LOS ANGELES (CNS) -- Despite concerns over the costs of the program and how it will be funded, the Los Angeles County Board of Supervisors approved a motion Tuesday to provide free phone calls for jail inmates.
"The data is crystal clear -- one-third of families go into debt trying to maintain contact with those who are incarcerated, and this primarily impacts low-income people of color, specifically Black women and Latinas,'' Supervisor Hilda Solis, who introduced the motion, said in a statement following the vote. "Free phone calls are about transforming how Los Angeles County goes about business. We should not be in the business of burdening families already struggling to cope and survive. Rather, we need to be about creating safety nets that break the chains of systemic racism and inequities.''
The proposal, however, was met with some unexpected debate when Supervisor Holly Mitchell -- who originally co-sponsored Solis' motion -- asked for the matter to be delayed for 90 days so another report could be prepared analyzing the full fiscal impact of no longer charging for inmate calls.
Mitchell insisted she was not opposed to the idea of free calls, but said her concern was strictly budgetary, noting that the board had previously approved roughly two dozen other motions with unspecified funding sources that will impact the county budget.
Solis responded with an impassioned plea for her colleagues to move forward on the issue, saying Tuesday's motion was her third attempt to get the costs removed for inmate phone calls, and another delay would just continue a financial burden for relatives of inmates.
"I don't think we can wait any longer,'' she said during the meeting.
County CEO Fesia Davenport told the board that based on the current volume of inmate calls, the annual fiscal impact of making calls free would be about $27.6 million. But since the number of calls would likely increase once they are free, the true cost would be closer to about $30 million.
She noted that funding is available through a pair of programs, including county Care First Community Investment dollars, but she noted that any use of those funds must first be reviewed and approved by an advisory board established to oversee the money. The CFCI fund was created by voter approval of a measure calling for the county to set aside 10% of its locally generated unrestricted revenue for community investment and alternatives to incarceration.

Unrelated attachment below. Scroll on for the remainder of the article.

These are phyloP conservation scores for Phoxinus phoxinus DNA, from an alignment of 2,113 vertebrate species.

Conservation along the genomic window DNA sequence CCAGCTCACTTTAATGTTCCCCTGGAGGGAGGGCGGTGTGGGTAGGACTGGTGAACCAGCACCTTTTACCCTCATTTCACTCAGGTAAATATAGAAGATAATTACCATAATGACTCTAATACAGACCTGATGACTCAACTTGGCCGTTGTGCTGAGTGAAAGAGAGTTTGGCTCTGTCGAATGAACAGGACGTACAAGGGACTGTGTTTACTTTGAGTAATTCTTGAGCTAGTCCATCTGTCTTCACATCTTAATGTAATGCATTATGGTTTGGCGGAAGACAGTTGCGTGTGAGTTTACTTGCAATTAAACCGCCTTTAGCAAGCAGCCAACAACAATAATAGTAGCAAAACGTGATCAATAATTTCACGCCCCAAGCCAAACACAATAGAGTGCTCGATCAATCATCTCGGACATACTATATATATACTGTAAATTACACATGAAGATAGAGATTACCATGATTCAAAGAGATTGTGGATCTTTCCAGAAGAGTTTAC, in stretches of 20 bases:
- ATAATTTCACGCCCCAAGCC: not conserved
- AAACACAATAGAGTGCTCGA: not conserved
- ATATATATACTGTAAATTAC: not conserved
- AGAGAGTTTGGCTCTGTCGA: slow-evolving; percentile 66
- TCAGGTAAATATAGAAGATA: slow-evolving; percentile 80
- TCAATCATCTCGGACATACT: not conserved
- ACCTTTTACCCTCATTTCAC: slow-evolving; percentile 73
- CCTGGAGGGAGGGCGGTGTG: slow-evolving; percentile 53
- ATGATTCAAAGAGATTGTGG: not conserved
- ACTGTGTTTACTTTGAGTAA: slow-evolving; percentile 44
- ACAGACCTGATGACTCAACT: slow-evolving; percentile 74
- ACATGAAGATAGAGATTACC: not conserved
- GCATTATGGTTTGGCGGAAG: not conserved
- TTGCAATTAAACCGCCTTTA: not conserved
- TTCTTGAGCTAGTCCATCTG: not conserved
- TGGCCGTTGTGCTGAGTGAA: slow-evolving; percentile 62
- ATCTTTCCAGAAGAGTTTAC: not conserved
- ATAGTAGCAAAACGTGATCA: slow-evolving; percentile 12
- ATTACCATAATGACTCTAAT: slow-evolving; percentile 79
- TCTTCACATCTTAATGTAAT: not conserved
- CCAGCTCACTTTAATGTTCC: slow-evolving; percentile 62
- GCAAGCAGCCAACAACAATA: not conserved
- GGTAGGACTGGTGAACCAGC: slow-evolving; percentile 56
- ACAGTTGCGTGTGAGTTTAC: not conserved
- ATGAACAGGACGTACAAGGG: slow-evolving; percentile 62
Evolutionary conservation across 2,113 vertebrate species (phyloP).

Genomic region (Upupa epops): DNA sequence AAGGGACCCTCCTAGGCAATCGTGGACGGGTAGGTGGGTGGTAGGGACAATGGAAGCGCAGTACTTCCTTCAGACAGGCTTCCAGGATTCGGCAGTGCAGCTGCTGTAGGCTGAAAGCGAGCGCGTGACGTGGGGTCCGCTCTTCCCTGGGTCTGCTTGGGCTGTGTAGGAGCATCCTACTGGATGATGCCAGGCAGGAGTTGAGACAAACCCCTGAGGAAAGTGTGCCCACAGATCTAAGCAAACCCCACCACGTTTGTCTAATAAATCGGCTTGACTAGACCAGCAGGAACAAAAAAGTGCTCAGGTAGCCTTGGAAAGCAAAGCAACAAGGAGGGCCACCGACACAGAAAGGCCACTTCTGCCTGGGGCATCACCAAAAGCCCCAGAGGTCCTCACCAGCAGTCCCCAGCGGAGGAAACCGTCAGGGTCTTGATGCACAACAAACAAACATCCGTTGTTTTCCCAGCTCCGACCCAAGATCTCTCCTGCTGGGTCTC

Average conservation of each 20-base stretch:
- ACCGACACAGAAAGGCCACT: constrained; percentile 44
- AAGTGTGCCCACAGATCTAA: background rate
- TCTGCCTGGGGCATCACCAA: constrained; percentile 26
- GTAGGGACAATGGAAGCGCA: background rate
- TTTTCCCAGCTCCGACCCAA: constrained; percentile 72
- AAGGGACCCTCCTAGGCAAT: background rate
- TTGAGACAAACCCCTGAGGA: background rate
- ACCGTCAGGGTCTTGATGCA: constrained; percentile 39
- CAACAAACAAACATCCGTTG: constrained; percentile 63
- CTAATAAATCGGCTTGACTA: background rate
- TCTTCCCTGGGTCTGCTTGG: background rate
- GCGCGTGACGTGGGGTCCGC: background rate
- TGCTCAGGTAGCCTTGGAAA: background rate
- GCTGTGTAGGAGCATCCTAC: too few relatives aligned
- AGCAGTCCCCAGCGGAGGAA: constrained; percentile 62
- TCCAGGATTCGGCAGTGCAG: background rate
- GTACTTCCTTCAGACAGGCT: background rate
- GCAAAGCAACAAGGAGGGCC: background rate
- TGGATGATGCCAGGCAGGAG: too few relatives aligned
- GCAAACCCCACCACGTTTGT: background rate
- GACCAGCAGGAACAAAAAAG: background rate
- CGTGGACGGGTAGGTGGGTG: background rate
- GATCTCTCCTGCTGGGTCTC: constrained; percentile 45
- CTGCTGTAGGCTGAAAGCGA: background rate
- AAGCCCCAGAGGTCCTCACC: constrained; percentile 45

In addition to the free calls, Solis' original motion also called for the sheriff and county officials to return with a report in 90 days with an implementation plan for "more and diverse programming'' for jail inmates.
The board ultimately voted to move forward with implementing the free calls.
"There was an effort to delay this action through an additional report back,'' Solis noted in her statement after the vote. "Additional report backs mean delays to something we know is worthwhile, an investment in the reduction of recidivism, and an investment in families. With the support of advocates, including those who were formerly incarcerated, I want to thank my colleagues for backing my proposal and not prolong our community's call for action.''
Solis' motion stated that easing inmate telephone access to family and friends "is a factor in reduction of the rate of recidivism'' ... and has been shown to reduce misconduct in jails by lowering anxiety and tension.''
"Providing free phone calls in county jails will relieve and remove the huge financial strain from families who have been unfairly impacted by the incarceration of their loved ones,'' the motion states. "We should not be penalizing families simply for association.''
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